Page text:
As I spoke to Constantine, teenage Northern Soul fan turned fashion photographer, and, now film director, Northern Soul was just about to arrive in cinemas and had become the biggest ever limited theatrical release film to come out in the UK, no mean feat, and was picking up plenty of interest across the country.

“I’m really pleased with the way it’s turned out,” she says. “It does seem to be picking up a head of steam.” 

It’s certainly a long way from scrabbling around trying to find financing. “None of us were expecting this,” explains Constantine. “Me and my producer Debbie (Gray) always thought it would be a hard sell, because we didn’t have two big leads, we had first timers, and we didn’t compromise with the script.”

The arduous process – at least one other film about the genre that refuses to die came and went in the years that Constantine and Gray were getting their own project off the ground – took years.

“It’s been a real learning curve, you pick up all this stuff as you go along.” Constantine says, “it was one massive hurdle after another.”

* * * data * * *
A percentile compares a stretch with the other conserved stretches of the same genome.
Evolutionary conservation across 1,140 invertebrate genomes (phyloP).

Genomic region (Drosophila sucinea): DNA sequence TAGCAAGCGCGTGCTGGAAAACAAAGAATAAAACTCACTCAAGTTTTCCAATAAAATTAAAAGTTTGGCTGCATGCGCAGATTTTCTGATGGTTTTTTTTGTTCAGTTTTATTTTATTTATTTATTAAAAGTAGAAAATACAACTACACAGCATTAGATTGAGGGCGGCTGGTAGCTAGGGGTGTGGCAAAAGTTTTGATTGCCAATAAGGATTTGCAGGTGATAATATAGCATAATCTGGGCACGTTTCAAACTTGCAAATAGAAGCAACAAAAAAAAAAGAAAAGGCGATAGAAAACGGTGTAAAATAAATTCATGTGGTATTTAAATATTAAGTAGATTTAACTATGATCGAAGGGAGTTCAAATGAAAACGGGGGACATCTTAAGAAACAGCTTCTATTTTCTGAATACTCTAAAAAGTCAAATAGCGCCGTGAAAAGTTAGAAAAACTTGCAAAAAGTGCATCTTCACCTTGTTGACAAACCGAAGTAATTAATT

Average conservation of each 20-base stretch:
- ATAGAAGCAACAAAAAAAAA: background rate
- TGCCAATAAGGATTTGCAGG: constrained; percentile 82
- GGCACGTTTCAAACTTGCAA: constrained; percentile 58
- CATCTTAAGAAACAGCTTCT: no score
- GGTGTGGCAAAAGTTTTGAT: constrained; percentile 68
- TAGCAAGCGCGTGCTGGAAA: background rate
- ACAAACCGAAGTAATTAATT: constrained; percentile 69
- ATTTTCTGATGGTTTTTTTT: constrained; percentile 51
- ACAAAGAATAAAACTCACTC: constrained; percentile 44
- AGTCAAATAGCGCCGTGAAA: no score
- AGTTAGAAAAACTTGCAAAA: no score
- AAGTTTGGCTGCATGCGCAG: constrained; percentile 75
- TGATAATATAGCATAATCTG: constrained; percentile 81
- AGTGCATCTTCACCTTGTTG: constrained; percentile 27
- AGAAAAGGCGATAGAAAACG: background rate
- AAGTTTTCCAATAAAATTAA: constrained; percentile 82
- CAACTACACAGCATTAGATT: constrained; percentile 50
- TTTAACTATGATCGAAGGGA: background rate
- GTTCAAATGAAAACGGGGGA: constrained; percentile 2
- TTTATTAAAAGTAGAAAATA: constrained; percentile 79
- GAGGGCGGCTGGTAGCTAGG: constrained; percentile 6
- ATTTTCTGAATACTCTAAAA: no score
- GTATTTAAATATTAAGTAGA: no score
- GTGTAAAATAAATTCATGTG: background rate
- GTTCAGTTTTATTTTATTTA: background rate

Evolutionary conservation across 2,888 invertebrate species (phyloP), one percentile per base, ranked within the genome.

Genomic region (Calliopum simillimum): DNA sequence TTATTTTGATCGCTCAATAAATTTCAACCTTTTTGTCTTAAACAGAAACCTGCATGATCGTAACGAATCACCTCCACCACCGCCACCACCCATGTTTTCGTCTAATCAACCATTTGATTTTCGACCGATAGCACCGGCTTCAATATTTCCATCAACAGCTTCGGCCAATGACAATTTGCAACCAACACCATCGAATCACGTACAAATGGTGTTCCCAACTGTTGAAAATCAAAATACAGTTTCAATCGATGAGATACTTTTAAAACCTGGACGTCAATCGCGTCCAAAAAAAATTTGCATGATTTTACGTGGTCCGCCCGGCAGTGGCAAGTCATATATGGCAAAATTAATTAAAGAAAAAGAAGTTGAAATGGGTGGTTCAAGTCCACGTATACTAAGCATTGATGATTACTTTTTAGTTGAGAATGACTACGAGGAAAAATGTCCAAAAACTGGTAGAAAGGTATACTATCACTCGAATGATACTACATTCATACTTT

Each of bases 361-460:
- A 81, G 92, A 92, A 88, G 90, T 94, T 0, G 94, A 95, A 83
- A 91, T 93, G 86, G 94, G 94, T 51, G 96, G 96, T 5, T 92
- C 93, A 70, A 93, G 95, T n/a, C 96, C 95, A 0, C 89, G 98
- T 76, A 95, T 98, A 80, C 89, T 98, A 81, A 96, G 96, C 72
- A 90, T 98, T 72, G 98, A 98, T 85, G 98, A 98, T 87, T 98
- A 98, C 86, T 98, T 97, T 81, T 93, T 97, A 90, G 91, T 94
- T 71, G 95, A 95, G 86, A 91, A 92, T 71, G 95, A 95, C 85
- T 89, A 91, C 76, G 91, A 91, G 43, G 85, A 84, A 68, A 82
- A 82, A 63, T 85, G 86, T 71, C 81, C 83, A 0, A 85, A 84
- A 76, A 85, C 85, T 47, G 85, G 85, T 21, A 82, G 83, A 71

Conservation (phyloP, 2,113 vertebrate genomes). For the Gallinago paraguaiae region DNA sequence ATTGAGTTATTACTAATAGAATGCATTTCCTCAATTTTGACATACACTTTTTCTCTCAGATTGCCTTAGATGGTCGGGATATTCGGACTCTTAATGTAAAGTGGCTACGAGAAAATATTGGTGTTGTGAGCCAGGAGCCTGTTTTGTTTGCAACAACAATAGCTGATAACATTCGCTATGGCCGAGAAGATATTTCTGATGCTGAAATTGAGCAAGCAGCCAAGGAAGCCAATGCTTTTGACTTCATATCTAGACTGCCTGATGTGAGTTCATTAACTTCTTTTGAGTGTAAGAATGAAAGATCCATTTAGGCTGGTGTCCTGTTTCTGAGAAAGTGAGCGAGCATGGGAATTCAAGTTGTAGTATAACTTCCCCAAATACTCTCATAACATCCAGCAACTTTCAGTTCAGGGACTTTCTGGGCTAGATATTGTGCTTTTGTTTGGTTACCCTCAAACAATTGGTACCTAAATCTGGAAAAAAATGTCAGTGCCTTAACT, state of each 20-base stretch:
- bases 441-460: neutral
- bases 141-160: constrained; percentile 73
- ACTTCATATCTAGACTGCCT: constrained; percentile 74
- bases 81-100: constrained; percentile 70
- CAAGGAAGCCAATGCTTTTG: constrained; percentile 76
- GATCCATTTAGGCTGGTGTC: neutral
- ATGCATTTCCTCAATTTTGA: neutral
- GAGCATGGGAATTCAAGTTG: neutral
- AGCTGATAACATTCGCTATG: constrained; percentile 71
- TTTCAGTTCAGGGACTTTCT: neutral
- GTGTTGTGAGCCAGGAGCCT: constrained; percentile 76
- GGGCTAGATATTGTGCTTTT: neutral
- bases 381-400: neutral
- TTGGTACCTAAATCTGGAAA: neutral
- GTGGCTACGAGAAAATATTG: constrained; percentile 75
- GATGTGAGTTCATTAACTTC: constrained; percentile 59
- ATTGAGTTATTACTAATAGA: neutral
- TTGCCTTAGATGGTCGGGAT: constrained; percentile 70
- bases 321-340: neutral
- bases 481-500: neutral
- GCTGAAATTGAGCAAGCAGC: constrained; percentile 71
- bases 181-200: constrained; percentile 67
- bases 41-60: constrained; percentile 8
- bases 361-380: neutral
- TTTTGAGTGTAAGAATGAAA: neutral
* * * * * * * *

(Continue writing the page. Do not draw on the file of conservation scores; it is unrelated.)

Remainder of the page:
The reaction to the aforementioned other northern soul film, SoulBoy, from insiders and a wider audience, threw up its own problems, when it came to both getting vocal and financial support. “One of the main hurdles was SoulBoy had already been out, people thought it wasn’t representative and it hadn't done that well.”

After its inception, the project had begun life with dance clubs organised by Constantine, one near her north London home, the other just down the road from her old stamping ground in Bolton (Constantine fell in love with northern soul as a teenager growing up in Bury).